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Nor do they actually have players to get upset when they can't keep up with the big boys.
Then you can't do it. And you can't do it whether or not you want them to hate LGBTQ people or not.
I mean, what's the alternative? Is it more realistic and less disruptive to have a world with magic and active deities with all sorts of different views and other sentient species with their own psychologies and histories and still have it all turn out just like medieval Europe? Without Christianity or anything to play that role, but with all the same mores and attitudes? Except the class structure. And maybe some of the sexism. We'll handwave all that away without worrying about it, but not the LGBTQ prejudice. That's beyond the pale.
The same kind of argument would also lead towards enforcing the sexism and enforced gender roles found in European medieval society. But that's often dropped, nowadays without much trouble.
Or the strongly enforced class structures which are almost always ignored or at most nodded at and are a far greater shift from real medieval society than anything to do with LGBTQ rights.
LGTBQ prejudice is forced in because it's still controversial in the modern world and medieval attitudes are an justification, not a requirement.
More like, "They kill, corrupt or drive mad other sentients just by their very nature and presence, often without even noticing the other sentients are there."
The Cultists are often blatantly evil, that's certainly true. Also often deluded about what will happen to them, should their plans come to fruition. Of course by that time, they're generally warped and mad anyway.
Those responsible for sacking the people who have just been sacked have been sacked.
Why? Why does removing prejudice against LGBTQ people in a setting have to mean removing all prejudice entirely? Is it possible to do in one culture in the world, but not all of them? Could cultures actually be different and not all based on medieval European norms?
On a higher level, how do you avoid introducing real-world issues? Isn't having prejudice against LGBTQ people a real world issue, just as much as not having it? Or having sexism? Or having racism? Isn't it all real world issues?
Yeah. That, but without the snark.
Sure, it's always part of the story. No, it doesn't matter what (unassigned) orientation the nameless mooks the PCs slaughter would really have had.
That doesn't mean it isn't a political act to assign orientation in those stories. Whether it's a deliberate choice to include LGBT characters to promote inclusion or whether you just make all the couples that come on stage straight because that's the way things are.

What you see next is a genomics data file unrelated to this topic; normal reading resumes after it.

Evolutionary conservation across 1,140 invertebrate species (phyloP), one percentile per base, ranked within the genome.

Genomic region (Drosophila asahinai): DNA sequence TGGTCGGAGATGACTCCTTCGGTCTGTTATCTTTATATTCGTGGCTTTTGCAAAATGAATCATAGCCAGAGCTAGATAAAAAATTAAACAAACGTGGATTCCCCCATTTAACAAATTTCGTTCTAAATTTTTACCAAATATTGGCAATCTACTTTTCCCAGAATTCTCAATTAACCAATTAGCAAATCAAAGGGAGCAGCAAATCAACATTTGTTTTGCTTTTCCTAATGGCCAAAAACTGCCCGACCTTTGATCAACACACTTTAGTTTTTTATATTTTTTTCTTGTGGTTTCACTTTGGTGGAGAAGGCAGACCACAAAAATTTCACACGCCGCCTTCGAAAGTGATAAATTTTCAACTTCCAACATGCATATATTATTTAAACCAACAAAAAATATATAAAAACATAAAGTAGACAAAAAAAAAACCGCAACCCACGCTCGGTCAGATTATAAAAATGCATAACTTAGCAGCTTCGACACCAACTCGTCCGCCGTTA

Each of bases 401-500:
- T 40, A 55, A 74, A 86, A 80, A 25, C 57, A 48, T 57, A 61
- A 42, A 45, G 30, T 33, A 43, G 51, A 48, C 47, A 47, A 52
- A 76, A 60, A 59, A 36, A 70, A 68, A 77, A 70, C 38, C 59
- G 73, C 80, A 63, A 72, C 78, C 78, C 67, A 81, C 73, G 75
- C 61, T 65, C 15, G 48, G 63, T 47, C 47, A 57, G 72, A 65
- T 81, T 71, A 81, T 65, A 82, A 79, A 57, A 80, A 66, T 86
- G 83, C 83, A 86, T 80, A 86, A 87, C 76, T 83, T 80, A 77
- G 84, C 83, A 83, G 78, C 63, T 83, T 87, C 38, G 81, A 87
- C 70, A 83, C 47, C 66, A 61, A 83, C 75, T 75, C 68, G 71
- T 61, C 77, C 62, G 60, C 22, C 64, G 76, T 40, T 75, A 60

Wait, let me get this straight, are you saying that the very existence of LGBT people in the setting or their existence without prejudice is somehow more of a political statement than the existence of straight people? Because that's a hell of a claim, there.
Heteronormativity. To be fair, the existence of LGBT people in the real world or a least their uncloseted existence is a political statement in a way that being openly heterosexual isn't.
It shouldn't be political and it's getting less so, but it definitely is.
Jessica Price wrote:
And the particular backlash of "Now you're hurting me by silencing me."
Not admitting they're driving away voices that need to be heard. I've learned a lot from your posts and from Crystal's and both of you have backed off from such discussions. Which is perfectly understandable, but makes me sad.
I do find it interesting to contrast the attitude in that thread that nothing bad's being said and it's just open discussion and Paizo is censoring us and the posts over here saying it's triggering and exhausting and "multi-day anxiety" attacks and people staying out of it to avoid the conflict.
The very "shutting down of dialogue" that's cited as a reason not to moderate is happening, but for the opposite reasons and in the opposite direction.
I don't see most of that thread as too bad, but then I'm a straight, cis guy. In a way, it's all academic to me, not personal. Which is why I try to listen, even when I don't really understand.
And those paladins fall. At least in my games.
Paladins may be involved in destroying humanoid villages, if and when those particular groups have been posing a serious threat. Much like paladins might be involved in destroying a bandit camp. Either way solutions will be sought that don't involve wholesale slaughter.
The "PCs go wipe out dungeon full of a humanoid tribe complete with families for no particular reason" trope in D&D/PF needs to die a quick death and be forgotten. And frankly, though I've seen it talked about on line, I haven't seen it in an actual game in decades.
Great. The errata needs errata.
Jessica Price wrote:
Yep. And all the "completely free speech is the highest good in all situations" stuff is so unexamined, but I lack the energy and patience to untangle it for the 900th time. :-/
As often happens, xkcd sums up my take on that quite nicely.